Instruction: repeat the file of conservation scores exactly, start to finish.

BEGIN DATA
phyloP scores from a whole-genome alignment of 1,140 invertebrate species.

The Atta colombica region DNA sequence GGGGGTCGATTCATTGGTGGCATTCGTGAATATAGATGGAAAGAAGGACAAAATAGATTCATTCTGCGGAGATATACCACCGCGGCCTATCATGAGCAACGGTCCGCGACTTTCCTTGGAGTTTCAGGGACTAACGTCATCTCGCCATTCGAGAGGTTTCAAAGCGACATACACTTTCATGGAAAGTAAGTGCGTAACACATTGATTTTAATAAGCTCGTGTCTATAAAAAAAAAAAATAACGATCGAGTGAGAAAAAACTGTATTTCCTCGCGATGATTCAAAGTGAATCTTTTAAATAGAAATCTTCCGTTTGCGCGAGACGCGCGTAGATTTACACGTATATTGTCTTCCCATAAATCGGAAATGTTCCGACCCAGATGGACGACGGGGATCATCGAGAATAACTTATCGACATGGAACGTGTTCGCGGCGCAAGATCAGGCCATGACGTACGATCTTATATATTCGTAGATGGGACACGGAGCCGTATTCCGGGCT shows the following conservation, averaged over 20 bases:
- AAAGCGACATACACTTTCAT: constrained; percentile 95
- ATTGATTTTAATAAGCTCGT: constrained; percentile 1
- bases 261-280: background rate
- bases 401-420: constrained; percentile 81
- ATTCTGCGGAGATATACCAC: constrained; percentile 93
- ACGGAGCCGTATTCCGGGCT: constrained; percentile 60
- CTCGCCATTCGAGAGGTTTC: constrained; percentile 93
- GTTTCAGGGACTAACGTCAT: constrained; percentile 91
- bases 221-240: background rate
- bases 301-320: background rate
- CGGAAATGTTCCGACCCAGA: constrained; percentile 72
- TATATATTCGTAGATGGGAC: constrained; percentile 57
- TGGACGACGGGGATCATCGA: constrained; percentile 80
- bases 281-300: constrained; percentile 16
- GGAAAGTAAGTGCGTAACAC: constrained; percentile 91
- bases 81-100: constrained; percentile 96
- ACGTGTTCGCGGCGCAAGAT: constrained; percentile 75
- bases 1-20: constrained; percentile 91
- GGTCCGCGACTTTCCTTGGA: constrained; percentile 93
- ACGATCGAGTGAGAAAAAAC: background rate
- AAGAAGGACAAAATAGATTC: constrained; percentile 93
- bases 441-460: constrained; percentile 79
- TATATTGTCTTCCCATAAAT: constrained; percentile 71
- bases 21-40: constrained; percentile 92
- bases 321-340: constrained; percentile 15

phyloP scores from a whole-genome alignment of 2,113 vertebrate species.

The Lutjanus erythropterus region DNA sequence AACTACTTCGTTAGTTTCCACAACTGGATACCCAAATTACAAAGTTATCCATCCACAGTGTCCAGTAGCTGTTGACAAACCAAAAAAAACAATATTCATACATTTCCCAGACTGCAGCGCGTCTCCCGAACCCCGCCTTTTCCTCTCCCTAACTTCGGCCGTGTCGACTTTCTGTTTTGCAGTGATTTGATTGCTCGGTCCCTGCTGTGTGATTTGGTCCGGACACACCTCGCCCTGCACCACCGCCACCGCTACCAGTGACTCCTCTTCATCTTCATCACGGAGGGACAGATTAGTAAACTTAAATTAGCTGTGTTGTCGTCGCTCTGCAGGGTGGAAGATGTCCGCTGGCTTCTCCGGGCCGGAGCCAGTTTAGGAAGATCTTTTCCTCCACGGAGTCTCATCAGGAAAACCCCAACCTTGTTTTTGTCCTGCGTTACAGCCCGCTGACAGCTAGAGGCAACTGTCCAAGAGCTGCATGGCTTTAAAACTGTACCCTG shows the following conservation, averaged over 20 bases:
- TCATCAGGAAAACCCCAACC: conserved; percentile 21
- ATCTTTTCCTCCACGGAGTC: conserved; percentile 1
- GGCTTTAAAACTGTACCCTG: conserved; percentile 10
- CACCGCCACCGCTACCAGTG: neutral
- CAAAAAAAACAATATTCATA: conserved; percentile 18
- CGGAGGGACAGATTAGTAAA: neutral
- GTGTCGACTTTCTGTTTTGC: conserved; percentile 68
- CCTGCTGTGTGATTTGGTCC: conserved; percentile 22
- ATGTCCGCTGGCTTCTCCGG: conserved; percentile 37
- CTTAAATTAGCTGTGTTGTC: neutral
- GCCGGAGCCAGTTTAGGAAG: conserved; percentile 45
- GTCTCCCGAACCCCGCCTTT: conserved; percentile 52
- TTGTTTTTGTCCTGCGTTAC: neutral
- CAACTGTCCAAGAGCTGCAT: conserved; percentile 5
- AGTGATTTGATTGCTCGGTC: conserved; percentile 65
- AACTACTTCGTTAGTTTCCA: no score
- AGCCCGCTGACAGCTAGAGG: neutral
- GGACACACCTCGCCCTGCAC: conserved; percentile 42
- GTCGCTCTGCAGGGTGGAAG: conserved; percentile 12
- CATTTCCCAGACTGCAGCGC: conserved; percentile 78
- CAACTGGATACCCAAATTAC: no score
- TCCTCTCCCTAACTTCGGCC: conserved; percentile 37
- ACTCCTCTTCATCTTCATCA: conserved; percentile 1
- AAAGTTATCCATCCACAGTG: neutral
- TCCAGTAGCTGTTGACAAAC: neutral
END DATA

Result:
phyloP scores from a whole-genome alignment of 1,140 invertebrate species.

The Atta colombica region DNA sequence GGGGGTCGATTCATTGGTGGCATTCGTGAATATAGATGGAAAGAAGGACAAAATAGATTCATTCTGCGGAGATATACCACCGCGGCCTATCATGAGCAACGGTCCGCGACTTTCCTTGGAGTTTCAGGGACTAACGTCATCTCGCCATTCGAGAGGTTTCAAAGCGACATACACTTTCATGGAAAGTAAGTGCGTAACACATTGATTTTAATAAGCTCGTGTCTATAAAAAAAAAAAATAACGATCGAGTGAGAAAAAACTGTATTTCCTCGCGATGATTCAAAGTGAATCTTTTAAATAGAAATCTTCCGTTTGCGCGAGACGCGCGTAGATTTACACGTATATTGTCTTCCCATAAATCGGAAATGTTCCGACCCAGATGGACGACGGGGATCATCGAGAATAACTTATCGACATGGAACGTGTTCGCGGCGCAAGATCAGGCCATGACGTACGATCTTATATATTCGTAGATGGGACACGGAGCCGTATTCCGGGCT shows the following conservation, averaged over 20 bases:
- AAAGCGACATACACTTTCAT: constrained; percentile 95
- ATTGATTTTAATAAGCTCGT: constrained; percentile 1
- bases 261-280: background rate
- bases 401-420: constrained; percentile 81
- ATTCTGCGGAGATATACCAC: constrained; percentile 93
- ACGGAGCCGTATTCCGGGCT: constrained; percentile 60
- CTCGCCATTCGAGAGGTTTC: constrained; percentile 93
- GTTTCAGGGACTAACGTCAT: constrained; percentile 91
- bases 221-240: background rate
- bases 301-320: background rate
- CGGAAATGTTCCGACCCAGA: constrained; percentile 72
- TATATATTCGTAGATGGGAC: constrained; percentile 57
- TGGACGACGGGGATCATCGA: constrained; percentile 80
- bases 281-300: constrained; percentile 16
- GGAAAGTAAGTGCGTAACAC: constrained; percentile 91
- bases 81-100: constrained; percentile 96
- ACGTGTTCGCGGCGCAAGAT: constrained; percentile 75
- bases 1-20: constrained; percentile 91
- GGTCCGCGACTTTCCTTGGA: constrained; percentile 93
- ACGATCGAGTGAGAAAAAAC: background rate
- AAGAAGGACAAAATAGATTC: constrained; percentile 93
- bases 441-460: constrained; percentile 79
- TATATTGTCTTCCCATAAAT: constrained; percentile 71
- bases 21-40: constrained; percentile 92
- bases 321-340: constrained; percentile 15

phyloP scores from a whole-genome alignment of 2,113 vertebrate species.

The Lutjanus erythropterus region DNA sequence AACTACTTCGTTAGTTTCCACAACTGGATACCCAAATTACAAAGTTATCCATCCACAGTGTCCAGTAGCTGTTGACAAACCAAAAAAAACAATATTCATACATTTCCCAGACTGCAGCGCGTCTCCCGAACCCCGCCTTTTCCTCTCCCTAACTTCGGCCGTGTCGACTTTCTGTTTTGCAGTGATTTGATTGCTCGGTCCCTGCTGTGTGATTTGGTCCGGACACACCTCGCCCTGCACCACCGCCACCGCTACCAGTGACTCCTCTTCATCTTCATCACGGAGGGACAGATTAGTAAACTTAAATTAGCTGTGTTGTCGTCGCTCTGCAGGGTGGAAGATGTCCGCTGGCTTCTCCGGGCCGGAGCCAGTTTAGGAAGATCTTTTCCTCCACGGAGTCTCATCAGGAAAACCCCAACCTTGTTTTTGTCCTGCGTTACAGCCCGCTGACAGCTAGAGGCAACTGTCCAAGAGCTGCATGGCTTTAAAACTGTACCCTG shows the following conservation, averaged over 20 bases:
- TCATCAGGAAAACCCCAACC: conserved; percentile 21
- ATCTTTTCCTCCACGGAGTC: conserved; percentile 1
- GGCTTTAAAACTGTACCCTG: conserved; percentile 10
- CACCGCCACCGCTACCAGTG: neutral
- CAAAAAAAACAATATTCATA: conserved; percentile 18
- CGGAGGGACAGATTAGTAAA: neutral
- GTGTCGACTTTCTGTTTTGC: conserved; percentile 68
- CCTGCTGTGTGATTTGGTCC: conserved; percentile 22
- ATGTCCGCTGGCTTCTCCGG: conserved; percentile 37
- CTTAAATTAGCTGTGTTGTC: neutral
- GCCGGAGCCAGTTTAGGAAG: conserved; percentile 45
- GTCTCCCGAACCCCGCCTTT: conserved; percentile 52
- TTGTTTTTGTCCTGCGTTAC: neutral
- CAACTGTCCAAGAGCTGCAT: conserved; percentile 5
- AGTGATTTGATTGCTCGGTC: conserved; percentile 65
- AACTACTTCGTTAGTTTCCA: no score
- AGCCCGCTGACAGCTAGAGG: neutral
- GGACACACCTCGCCCTGCAC: conserved; percentile 42
- GTCGCTCTGCAGGGTGGAAG: conserved; percentile 12
- CATTTCCCAGACTGCAGCGC: conserved; percentile 78
- CAACTGGATACCCAAATTAC: no score
- TCCTCTCCCTAACTTCGGCC: conserved; percentile 37
- ACTCCTCTTCATCTTCATCA: conserved; percentile 1
- AAAGTTATCCATCCACAGTG: neutral
- TCCAGTAGCTGTTGACAAAC: neutral